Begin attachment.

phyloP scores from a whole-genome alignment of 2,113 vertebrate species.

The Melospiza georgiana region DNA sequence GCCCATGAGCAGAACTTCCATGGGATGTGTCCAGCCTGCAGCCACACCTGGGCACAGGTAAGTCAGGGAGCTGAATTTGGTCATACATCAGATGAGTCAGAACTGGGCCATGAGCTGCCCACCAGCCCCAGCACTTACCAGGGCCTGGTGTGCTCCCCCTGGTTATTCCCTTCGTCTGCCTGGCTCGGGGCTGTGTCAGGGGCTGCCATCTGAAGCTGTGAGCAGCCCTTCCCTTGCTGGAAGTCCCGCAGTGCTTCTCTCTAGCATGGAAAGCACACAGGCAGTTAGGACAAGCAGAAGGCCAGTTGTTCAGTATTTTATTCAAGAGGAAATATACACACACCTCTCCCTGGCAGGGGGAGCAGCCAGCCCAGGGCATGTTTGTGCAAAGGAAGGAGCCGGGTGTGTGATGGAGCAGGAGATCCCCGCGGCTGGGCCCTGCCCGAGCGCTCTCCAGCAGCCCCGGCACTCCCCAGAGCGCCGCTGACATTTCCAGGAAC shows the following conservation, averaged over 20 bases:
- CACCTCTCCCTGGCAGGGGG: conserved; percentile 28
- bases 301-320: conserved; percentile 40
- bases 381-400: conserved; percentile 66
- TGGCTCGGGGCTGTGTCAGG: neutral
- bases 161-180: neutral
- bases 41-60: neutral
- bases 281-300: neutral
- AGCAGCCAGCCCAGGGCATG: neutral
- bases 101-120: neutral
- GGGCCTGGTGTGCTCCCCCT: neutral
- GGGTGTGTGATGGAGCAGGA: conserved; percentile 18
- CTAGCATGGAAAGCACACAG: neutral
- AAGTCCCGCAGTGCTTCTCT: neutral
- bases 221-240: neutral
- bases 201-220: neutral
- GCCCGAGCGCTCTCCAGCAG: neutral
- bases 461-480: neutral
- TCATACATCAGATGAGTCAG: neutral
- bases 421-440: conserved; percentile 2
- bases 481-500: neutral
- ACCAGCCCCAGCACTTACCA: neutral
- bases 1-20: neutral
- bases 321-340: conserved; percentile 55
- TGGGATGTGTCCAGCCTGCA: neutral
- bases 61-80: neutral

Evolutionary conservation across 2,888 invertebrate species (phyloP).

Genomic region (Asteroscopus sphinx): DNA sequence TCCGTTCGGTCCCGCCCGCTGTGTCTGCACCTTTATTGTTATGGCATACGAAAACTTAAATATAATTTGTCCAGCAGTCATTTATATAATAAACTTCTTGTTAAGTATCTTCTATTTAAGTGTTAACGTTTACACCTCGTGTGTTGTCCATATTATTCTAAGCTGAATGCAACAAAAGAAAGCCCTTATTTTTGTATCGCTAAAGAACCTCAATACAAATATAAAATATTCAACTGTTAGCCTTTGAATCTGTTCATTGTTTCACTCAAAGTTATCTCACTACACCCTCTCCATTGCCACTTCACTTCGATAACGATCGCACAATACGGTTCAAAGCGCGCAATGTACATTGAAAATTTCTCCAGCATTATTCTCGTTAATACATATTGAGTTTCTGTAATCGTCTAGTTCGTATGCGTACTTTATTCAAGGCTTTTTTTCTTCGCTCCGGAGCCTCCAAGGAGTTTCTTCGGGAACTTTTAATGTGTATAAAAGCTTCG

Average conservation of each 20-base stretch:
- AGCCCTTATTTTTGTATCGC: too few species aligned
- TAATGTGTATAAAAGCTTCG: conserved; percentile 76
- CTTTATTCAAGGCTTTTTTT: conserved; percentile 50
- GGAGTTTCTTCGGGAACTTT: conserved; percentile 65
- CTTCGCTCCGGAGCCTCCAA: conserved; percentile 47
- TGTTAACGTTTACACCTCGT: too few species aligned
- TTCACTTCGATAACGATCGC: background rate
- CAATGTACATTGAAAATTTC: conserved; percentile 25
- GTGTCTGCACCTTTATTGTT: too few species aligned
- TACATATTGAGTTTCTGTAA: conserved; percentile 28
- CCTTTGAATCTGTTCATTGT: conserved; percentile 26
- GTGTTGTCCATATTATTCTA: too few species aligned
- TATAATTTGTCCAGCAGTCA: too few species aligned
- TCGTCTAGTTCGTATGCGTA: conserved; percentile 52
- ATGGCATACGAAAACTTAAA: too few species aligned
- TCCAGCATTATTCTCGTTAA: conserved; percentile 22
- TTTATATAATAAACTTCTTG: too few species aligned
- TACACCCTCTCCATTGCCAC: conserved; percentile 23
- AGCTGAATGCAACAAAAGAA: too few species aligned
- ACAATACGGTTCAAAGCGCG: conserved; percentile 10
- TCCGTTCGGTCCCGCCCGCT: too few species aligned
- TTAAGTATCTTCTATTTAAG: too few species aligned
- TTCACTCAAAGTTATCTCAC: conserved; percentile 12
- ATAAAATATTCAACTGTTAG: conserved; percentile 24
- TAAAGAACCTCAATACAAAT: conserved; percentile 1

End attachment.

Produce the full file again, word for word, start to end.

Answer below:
phyloP scores from a whole-genome alignment of 2,113 vertebrate species.

The Melospiza georgiana region DNA sequence GCCCATGAGCAGAACTTCCATGGGATGTGTCCAGCCTGCAGCCACACCTGGGCACAGGTAAGTCAGGGAGCTGAATTTGGTCATACATCAGATGAGTCAGAACTGGGCCATGAGCTGCCCACCAGCCCCAGCACTTACCAGGGCCTGGTGTGCTCCCCCTGGTTATTCCCTTCGTCTGCCTGGCTCGGGGCTGTGTCAGGGGCTGCCATCTGAAGCTGTGAGCAGCCCTTCCCTTGCTGGAAGTCCCGCAGTGCTTCTCTCTAGCATGGAAAGCACACAGGCAGTTAGGACAAGCAGAAGGCCAGTTGTTCAGTATTTTATTCAAGAGGAAATATACACACACCTCTCCCTGGCAGGGGGAGCAGCCAGCCCAGGGCATGTTTGTGCAAAGGAAGGAGCCGGGTGTGTGATGGAGCAGGAGATCCCCGCGGCTGGGCCCTGCCCGAGCGCTCTCCAGCAGCCCCGGCACTCCCCAGAGCGCCGCTGACATTTCCAGGAAC shows the following conservation, averaged over 20 bases:
- CACCTCTCCCTGGCAGGGGG: conserved; percentile 28
- bases 301-320: conserved; percentile 40
- bases 381-400: conserved; percentile 66
- TGGCTCGGGGCTGTGTCAGG: neutral
- bases 161-180: neutral
- bases 41-60: neutral
- bases 281-300: neutral
- AGCAGCCAGCCCAGGGCATG: neutral
- bases 101-120: neutral
- GGGCCTGGTGTGCTCCCCCT: neutral
- GGGTGTGTGATGGAGCAGGA: conserved; percentile 18
- CTAGCATGGAAAGCACACAG: neutral
- AAGTCCCGCAGTGCTTCTCT: neutral
- bases 221-240: neutral
- bases 201-220: neutral
- GCCCGAGCGCTCTCCAGCAG: neutral
- bases 461-480: neutral
- TCATACATCAGATGAGTCAG: neutral
- bases 421-440: conserved; percentile 2
- bases 481-500: neutral
- ACCAGCCCCAGCACTTACCA: neutral
- bases 1-20: neutral
- bases 321-340: conserved; percentile 55
- TGGGATGTGTCCAGCCTGCA: neutral
- bases 61-80: neutral

Evolutionary conservation across 2,888 invertebrate species (phyloP).

Genomic region (Asteroscopus sphinx): DNA sequence TCCGTTCGGTCCCGCCCGCTGTGTCTGCACCTTTATTGTTATGGCATACGAAAACTTAAATATAATTTGTCCAGCAGTCATTTATATAATAAACTTCTTGTTAAGTATCTTCTATTTAAGTGTTAACGTTTACACCTCGTGTGTTGTCCATATTATTCTAAGCTGAATGCAACAAAAGAAAGCCCTTATTTTTGTATCGCTAAAGAACCTCAATACAAATATAAAATATTCAACTGTTAGCCTTTGAATCTGTTCATTGTTTCACTCAAAGTTATCTCACTACACCCTCTCCATTGCCACTTCACTTCGATAACGATCGCACAATACGGTTCAAAGCGCGCAATGTACATTGAAAATTTCTCCAGCATTATTCTCGTTAATACATATTGAGTTTCTGTAATCGTCTAGTTCGTATGCGTACTTTATTCAAGGCTTTTTTTCTTCGCTCCGGAGCCTCCAAGGAGTTTCTTCGGGAACTTTTAATGTGTATAAAAGCTTCG

Average conservation of each 20-base stretch:
- AGCCCTTATTTTTGTATCGC: too few species aligned
- TAATGTGTATAAAAGCTTCG: conserved; percentile 76
- CTTTATTCAAGGCTTTTTTT: conserved; percentile 50
- GGAGTTTCTTCGGGAACTTT: conserved; percentile 65
- CTTCGCTCCGGAGCCTCCAA: conserved; percentile 47
- TGTTAACGTTTACACCTCGT: too few species aligned
- TTCACTTCGATAACGATCGC: background rate
- CAATGTACATTGAAAATTTC: conserved; percentile 25
- GTGTCTGCACCTTTATTGTT: too few species aligned
- TACATATTGAGTTTCTGTAA: conserved; percentile 28
- CCTTTGAATCTGTTCATTGT: conserved; percentile 26
- GTGTTGTCCATATTATTCTA: too few species aligned
- TATAATTTGTCCAGCAGTCA: too few species aligned
- TCGTCTAGTTCGTATGCGTA: conserved; percentile 52
- ATGGCATACGAAAACTTAAA: too few species aligned
- TCCAGCATTATTCTCGTTAA: conserved; percentile 22
- TTTATATAATAAACTTCTTG: too few species aligned
- TACACCCTCTCCATTGCCAC: conserved; percentile 23
- AGCTGAATGCAACAAAAGAA: too few species aligned
- ACAATACGGTTCAAAGCGCG: conserved; percentile 10
- TCCGTTCGGTCCCGCCCGCT: too few species aligned
- TTAAGTATCTTCTATTTAAG: too few species aligned
- TTCACTCAAAGTTATCTCAC: conserved; percentile 12
- ATAAAATATTCAACTGTTAG: conserved; percentile 24
- TAAAGAACCTCAATACAAAT: conserved; percentile 1